Average price jewelry stores include chains like Zales or Kay’s, as well as stand-alone independent local stores & fine jewelry departments at some larger (mid-range like Nordstrom) department stores. Again, they will typically mark up 500% & may offer frequent discounts. They will not carry the higher end inventory that you can find at high end stores. They tend to specialize in wedding/engagement sets and what I call the “SLP” (sweet little pendant) type items, not things that are highly fashion forward. Most of their items are mass produced, often in China to keep the cost down. The workmanship will be lower than at the high end stores. Because chains can buy in bulk, their costs to purchase at wholesale are usually lower than the high end stores and their rent is much less as well. While I might not try to negotiate at Zales, I certainly would at independent stores offering higher end goods. Here in La Jolla, we have quite a few higher end stores (not quite Tiffany, but with big buck items). A decade ago I was looking at a diamond necklace for my birthday (Red was in the doghouse….) & in the course of a 10 minute conversation, the price went from $25,000 to $7,500. I didn’t buy it because it seemed crazy that the price was so flexible–I really had no idea what it was really worth, so I ended up with a fabulous diamond tennis bracelet from an internet site for a lot less.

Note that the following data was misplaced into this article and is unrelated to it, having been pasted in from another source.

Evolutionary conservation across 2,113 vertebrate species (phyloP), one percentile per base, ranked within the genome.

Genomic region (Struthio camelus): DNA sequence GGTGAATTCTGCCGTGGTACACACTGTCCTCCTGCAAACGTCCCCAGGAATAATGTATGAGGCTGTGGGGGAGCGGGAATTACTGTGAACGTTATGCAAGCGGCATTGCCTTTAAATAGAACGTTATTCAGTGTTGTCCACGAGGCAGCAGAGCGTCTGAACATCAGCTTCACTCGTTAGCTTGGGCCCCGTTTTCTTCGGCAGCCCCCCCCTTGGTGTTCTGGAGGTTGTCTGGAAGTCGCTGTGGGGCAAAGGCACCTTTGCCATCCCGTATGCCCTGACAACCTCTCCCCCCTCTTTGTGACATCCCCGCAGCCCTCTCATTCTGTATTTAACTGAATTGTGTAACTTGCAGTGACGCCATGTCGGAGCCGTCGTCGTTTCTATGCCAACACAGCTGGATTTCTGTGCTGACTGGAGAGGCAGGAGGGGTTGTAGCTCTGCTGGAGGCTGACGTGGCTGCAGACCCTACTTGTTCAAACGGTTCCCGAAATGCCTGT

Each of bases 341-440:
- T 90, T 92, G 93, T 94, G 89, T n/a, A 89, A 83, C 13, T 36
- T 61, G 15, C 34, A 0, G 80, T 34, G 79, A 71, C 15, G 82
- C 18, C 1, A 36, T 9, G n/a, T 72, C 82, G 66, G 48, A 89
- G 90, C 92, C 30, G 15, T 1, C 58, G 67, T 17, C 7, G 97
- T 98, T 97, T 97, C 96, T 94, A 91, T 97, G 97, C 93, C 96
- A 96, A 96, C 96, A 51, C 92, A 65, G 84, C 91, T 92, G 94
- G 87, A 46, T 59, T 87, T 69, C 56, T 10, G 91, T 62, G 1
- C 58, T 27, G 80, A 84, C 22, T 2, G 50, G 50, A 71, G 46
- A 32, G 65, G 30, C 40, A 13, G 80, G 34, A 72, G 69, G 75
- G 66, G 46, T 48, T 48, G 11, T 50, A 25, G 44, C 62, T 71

Inexpensive options include discount stores, “Big Box” stores like Target, Costco, & Sears. They may have good values at the lower end of the price range, but don’t expect to see fabulousness. While the big name stores will have relatively lower quality diamonds (like I1-I2, which still look nice), look closely at the quality of gemstones offered at discount stores–you can get diamonds for $100/ct that look like rock salt and glass-filled rubies for a song. Some retailers are going to 10 or 12Kt gold to save money over the usual 14 or 18Kt. You will find a lot of sterling silver and CZs. Again, it will all be mass produced, probably bought in bulk & of much less refined workmanship.
Internet retailers run the complete gamut & I won’t even begin to try to sort that lot out. Buy only if you trust the seller & be sure to check the return policy–you are probably better off with recognizable names. That said, I have spent some big bucks on internet purchases from obscure sites that turned out well, but exercise caution.
Mail Order/catalogs usually have websites as well, but may get most of their sales from home-delivered catalogs. The best one I have found is Ross-Simons, who offer reasonable deals on a wide variety of jewelry that can be quite fashion forward.
Television networks will be reviewed in another post as I have some considerable experience and insights into them.
Buying directly from an artisan, either at a show or from their website can afford the opportunity to own unique pieces and support the arts. Most artisans do not mark up their work as much as they should, so the value is there as well as the uniqueness that you will never find at a mall.
Next week: Shopping in your PJ’s–the world of television jewelry.